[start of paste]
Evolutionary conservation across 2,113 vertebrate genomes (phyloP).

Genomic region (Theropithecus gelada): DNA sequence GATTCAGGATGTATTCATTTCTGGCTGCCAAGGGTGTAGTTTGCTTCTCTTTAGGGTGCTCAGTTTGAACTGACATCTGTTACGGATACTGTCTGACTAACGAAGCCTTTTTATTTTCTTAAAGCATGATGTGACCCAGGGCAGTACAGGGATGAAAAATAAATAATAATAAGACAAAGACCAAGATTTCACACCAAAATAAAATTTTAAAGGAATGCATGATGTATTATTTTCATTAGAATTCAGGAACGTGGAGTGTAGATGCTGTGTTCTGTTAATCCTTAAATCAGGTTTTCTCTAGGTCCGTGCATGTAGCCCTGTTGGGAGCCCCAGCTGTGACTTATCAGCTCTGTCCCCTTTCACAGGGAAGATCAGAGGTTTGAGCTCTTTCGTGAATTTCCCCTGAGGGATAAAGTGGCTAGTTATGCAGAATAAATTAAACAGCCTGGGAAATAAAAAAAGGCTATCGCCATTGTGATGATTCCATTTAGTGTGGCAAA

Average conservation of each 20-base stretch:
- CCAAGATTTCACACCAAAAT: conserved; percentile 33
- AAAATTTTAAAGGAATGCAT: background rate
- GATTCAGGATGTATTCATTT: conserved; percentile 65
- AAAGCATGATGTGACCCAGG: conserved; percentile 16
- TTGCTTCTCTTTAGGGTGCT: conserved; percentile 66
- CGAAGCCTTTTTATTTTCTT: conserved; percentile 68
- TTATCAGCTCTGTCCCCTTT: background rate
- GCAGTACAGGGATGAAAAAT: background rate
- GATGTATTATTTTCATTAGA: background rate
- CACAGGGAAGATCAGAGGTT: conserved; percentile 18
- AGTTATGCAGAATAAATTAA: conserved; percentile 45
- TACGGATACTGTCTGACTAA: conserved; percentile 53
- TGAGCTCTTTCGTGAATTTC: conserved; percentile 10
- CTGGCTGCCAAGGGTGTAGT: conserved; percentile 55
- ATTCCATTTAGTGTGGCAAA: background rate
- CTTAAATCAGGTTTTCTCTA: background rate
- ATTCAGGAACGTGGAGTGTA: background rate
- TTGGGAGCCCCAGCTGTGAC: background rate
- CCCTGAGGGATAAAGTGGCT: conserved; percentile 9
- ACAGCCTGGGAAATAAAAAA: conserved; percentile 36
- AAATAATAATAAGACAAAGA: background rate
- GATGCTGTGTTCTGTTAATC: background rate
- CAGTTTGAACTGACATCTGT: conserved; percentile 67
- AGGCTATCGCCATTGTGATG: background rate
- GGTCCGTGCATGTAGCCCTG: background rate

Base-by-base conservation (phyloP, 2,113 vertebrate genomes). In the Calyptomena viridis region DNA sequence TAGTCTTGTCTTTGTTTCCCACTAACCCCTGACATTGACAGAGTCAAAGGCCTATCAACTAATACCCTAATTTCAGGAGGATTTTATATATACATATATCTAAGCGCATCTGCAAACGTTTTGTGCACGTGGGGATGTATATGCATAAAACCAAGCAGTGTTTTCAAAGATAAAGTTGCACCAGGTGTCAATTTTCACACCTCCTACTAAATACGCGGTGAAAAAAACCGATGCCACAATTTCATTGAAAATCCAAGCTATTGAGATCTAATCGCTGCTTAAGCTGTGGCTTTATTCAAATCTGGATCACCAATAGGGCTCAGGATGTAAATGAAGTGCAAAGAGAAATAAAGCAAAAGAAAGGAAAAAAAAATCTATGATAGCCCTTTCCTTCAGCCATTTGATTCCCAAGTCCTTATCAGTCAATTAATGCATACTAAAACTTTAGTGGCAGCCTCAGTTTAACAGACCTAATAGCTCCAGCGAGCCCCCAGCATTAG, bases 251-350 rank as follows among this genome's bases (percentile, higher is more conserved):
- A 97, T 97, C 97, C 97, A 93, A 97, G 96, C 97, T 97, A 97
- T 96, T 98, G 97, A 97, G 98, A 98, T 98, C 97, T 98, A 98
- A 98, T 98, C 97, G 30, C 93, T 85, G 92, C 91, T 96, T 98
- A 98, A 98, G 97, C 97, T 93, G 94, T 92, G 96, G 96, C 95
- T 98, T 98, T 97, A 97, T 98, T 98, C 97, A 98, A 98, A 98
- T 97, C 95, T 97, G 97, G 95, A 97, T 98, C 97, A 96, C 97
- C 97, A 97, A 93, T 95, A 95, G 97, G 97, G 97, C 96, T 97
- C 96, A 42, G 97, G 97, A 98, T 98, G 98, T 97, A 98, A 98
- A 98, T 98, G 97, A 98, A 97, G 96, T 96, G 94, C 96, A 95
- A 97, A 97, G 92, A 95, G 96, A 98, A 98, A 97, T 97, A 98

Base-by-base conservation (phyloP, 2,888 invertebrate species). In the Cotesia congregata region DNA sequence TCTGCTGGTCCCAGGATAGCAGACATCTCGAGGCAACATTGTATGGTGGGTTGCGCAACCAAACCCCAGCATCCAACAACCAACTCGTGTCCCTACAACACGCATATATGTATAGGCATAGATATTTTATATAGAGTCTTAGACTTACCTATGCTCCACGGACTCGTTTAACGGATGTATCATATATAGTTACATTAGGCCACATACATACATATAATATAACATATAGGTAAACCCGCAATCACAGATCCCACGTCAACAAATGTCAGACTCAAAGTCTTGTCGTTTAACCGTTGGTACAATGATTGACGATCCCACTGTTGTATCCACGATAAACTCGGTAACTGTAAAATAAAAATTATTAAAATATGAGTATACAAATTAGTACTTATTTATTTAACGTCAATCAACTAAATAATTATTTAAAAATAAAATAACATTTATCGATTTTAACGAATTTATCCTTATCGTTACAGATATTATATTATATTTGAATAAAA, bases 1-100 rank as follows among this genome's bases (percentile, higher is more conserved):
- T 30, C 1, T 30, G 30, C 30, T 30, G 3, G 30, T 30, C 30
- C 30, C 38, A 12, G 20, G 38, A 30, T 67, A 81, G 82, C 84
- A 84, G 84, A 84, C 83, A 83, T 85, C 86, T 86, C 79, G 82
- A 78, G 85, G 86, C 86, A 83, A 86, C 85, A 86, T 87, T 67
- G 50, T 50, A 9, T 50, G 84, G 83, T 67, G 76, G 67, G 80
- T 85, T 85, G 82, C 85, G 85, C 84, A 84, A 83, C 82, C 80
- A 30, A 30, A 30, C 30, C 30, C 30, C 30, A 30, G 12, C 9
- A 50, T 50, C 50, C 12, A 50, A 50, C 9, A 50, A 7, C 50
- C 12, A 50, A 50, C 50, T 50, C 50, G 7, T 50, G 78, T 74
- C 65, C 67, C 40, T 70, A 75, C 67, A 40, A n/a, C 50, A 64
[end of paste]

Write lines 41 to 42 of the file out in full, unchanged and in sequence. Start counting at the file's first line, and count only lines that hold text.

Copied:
- T 30, C 1, T 30, G 30, C 30, T 30, G 3, G 30, T 30, C 30
- C 30, C 38, A 12, G 20, G 38, A 30, T 67, A 81, G 82, C 84